Largest Moon Sculpture on Earth Is Out of This World | DUSSELDORF — An 82-foot wide sculpture of the moon - the largest in the world - is on display in Germany, along with replicas of the sun and its planets. Based on high-resolution satellite images, the elaborate heavenly bodies are part of Out of This World - Wonders of The Solar System, on view inside of a 380-foot tall obsolete gas holder called the Gasometer. The show is open through December 30, 2010 as part of Ruhr 2010, the European Capital of Culture – a year-long series of art events and exhibits in Germany’s Rhine Ruhr area. [PRWeb]


New Feature! Top ART News Headlines of the Day

Top ART News is launching a new feature today! Aren't you glad you stopped by?!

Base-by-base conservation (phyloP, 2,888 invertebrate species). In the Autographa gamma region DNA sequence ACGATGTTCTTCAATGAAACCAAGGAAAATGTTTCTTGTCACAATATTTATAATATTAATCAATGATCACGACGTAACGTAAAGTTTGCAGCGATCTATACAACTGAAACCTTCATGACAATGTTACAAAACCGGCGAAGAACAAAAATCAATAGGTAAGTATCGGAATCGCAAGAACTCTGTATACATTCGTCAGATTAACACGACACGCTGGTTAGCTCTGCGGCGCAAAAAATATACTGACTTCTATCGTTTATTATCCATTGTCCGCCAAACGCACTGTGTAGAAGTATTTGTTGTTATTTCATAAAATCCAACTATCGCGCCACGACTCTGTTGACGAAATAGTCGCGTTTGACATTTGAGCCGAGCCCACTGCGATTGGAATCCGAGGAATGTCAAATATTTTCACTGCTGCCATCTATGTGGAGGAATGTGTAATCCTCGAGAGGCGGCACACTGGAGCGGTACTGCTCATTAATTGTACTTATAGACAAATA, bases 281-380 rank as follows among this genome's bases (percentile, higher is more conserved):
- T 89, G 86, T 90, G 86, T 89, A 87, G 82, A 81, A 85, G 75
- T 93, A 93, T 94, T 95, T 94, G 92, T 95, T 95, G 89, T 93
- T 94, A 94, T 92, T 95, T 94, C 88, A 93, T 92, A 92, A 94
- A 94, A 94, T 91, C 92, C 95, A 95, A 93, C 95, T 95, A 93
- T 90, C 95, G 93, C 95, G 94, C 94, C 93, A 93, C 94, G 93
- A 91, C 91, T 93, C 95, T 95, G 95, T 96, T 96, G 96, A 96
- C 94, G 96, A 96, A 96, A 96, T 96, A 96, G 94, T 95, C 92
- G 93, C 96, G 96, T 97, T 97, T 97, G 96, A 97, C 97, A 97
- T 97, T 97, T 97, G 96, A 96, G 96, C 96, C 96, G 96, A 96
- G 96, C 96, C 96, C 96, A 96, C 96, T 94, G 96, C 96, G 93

While sifting through all the most popular, most talked about art news stories on the web, the author of this blog finds so many interesting art news articles that she wants to share with readers. Unfortunately, due to time limitations (note: the author also has a full-time job and created Top ART News for fun in her spare time), she simply can't cover every story in full. So what to do?

Well, dear readers, starting today, in addition to featured articles, Top ART News will frequently post a summary list of the best art stories making internet headlines. (And feel free to share your suggestions via email or Twitter!)

Here we go...

Top ART News Headlines for January 26, 2010

Art Attacks: From Vomiting on Mondrian to Elbowing a Picasso | Thus far, the week's most overwhelmingly popular art news story is the report of the art student who fell and tore into a Picasso at the Met. Of course, she wasn't the first person to cause major damage to a treasured work of art. From the gal who smeared lipstick across a Cy Twombly to the guy who attacked a Michelangelo with a hammer, check out these top ten art attacks. [The Independent]